Hudson Schenck appeared for all the world that nothing could stress him out at all.
This was slightly surprising. After all, at this given point in May, during the men’s 4x100 relay race at the Region 1 track and field championships, Schenck was preparing to run the third leg for the team.
He turned to his right and saw Weber High’s principal, Chris Earnest.
“Hey Ms. Earnest, are you going to come watch us play tennis tomorrow?” Schenck asked her a few seconds after the race official fired the starting gun at the other end of the track.
“Sure, what time?” Earnest replied.
“It’s at 8 a.m. at Mt. Ogden Park,” Schenck said.
Maybe 10 seconds later his teammate handed him the baton and he was off and running.
Schenck, the 2019 Standard-Examiner Male Prep Athlete of the Year, was a standout in every sport he played for the Warriors.
For two seasons, he was the main receiver, defensive back and kick returner for a Weber High football team that won back-to-back Region 1 titles.
“Everyone hung out with everyone, we were all chill with each other, and the thing is, we have respect for our coaches,” Schenck said. “We weren’t just winning the games for us, were saying, ‘OK, let’s go win this game for coach (Matt) Hammer.’ The brotherhood of the team was really good.”
Weber knew to just get the ball in his hands and let him run. Opposing teams knew, if nothing else, to guard No. 3 with their lives.
Schenck still caught 42 passes for 882 yards and nine touchdowns on offense last season. He did his most damage returning punts, where he had 342 punt return yards and two TDs.
In a fitting twist of irony, Schenck says the “worst” game he’s ever played was the two-day mud bowl against Fremont last fall when Weber clinched its second region title.
On the basketball court, Schenck was the catalyst for the past two playoff appearances for the Warriors. One of those appearances ended in an upset win over top-seeded Kearns in 2018.
This season, he averaged 16.3 points, 4.4 assists, 2.8 rebounds and 1.7 steals per game to go with countless other defensive stops on some of the region’s best players.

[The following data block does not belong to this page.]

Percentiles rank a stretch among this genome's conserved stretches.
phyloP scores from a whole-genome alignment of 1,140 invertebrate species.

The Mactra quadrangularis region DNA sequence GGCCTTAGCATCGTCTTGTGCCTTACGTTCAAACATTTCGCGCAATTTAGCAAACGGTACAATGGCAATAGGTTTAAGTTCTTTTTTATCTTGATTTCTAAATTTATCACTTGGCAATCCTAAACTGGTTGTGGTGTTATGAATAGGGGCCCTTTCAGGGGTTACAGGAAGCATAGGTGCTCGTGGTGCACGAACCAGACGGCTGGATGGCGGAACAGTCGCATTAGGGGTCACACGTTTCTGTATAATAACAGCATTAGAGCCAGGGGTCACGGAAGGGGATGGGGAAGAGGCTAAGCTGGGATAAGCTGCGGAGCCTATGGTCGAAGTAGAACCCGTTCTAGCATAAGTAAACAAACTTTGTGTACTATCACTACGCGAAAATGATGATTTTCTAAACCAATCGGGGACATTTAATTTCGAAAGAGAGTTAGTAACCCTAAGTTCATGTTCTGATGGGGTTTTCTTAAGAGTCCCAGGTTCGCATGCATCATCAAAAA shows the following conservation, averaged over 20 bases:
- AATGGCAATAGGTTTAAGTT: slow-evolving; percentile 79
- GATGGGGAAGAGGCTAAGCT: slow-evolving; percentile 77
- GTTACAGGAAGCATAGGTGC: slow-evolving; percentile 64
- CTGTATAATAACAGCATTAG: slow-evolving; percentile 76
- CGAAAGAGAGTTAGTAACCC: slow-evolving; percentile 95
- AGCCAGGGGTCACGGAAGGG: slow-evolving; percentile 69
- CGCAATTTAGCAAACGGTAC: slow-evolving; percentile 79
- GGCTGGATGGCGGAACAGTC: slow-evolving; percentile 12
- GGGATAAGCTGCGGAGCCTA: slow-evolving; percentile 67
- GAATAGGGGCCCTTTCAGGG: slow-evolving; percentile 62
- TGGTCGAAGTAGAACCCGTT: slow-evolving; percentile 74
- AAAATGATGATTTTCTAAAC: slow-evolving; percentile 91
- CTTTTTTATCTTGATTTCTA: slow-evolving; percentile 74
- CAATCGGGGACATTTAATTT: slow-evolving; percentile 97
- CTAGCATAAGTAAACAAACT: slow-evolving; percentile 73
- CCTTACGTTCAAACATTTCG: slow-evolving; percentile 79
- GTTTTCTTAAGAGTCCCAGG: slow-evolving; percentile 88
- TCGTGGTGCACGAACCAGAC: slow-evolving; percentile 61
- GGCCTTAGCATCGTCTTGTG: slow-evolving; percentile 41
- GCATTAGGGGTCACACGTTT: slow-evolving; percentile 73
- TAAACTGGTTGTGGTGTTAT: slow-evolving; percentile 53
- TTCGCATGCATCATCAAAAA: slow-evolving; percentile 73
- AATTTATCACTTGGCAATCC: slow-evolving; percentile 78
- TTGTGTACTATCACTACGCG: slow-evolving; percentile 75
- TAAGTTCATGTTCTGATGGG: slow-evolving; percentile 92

And just to stay busy in the spring, he casually qualified for the state tennis tournament in doubles with Braedon Iverson.
The doubles pair won the region championship and their first-round state tournament match. In 2019 Schenck also decided that, sure, he would run with the track team a little bit.
In particular, the most carefree, relaxing, moments were on the tennis court this past spring with Iverson. The two were usually all smiles or cracking jokes during doubles matches.
“Tennis is just fun ... I wasn’t really serious about it until senior year once Ivy and I could see us winning the championship. We were just playing for fun,” Schenck said. “It was like my getaway sport.”
It was all about staying fresh and having something to look forward to. No matter how good a football team is or how deep its playoff runs are, everybody can see the finish line once the leaves start changing colors.
Everybody can also see the light of day once basketball season is approaching its end, too.
“I think there’s more to athletics than just one sport,” Schenck said. “I liked how I would take a break from a sport and be in the next sport, then it would hit, then next sport.”
For instance, the day of Weber’s first-round boys basketball playoff game loss against Pleasant Grove, Schenck had tennis tryouts later that day.
Schenck is playing football at Weber State starting this fall.
A big reason he chose to don the purple and black was because WSU is close to home and Schenck’s high school football coach, Hammer, is now on staff for the Wildcats as the inside linebackers coach.
It also just so happened that Schenck was recruited by new WSU receivers coach Jared Ursua while Ursua was at Southern Utah.
Everything kind of worked out well.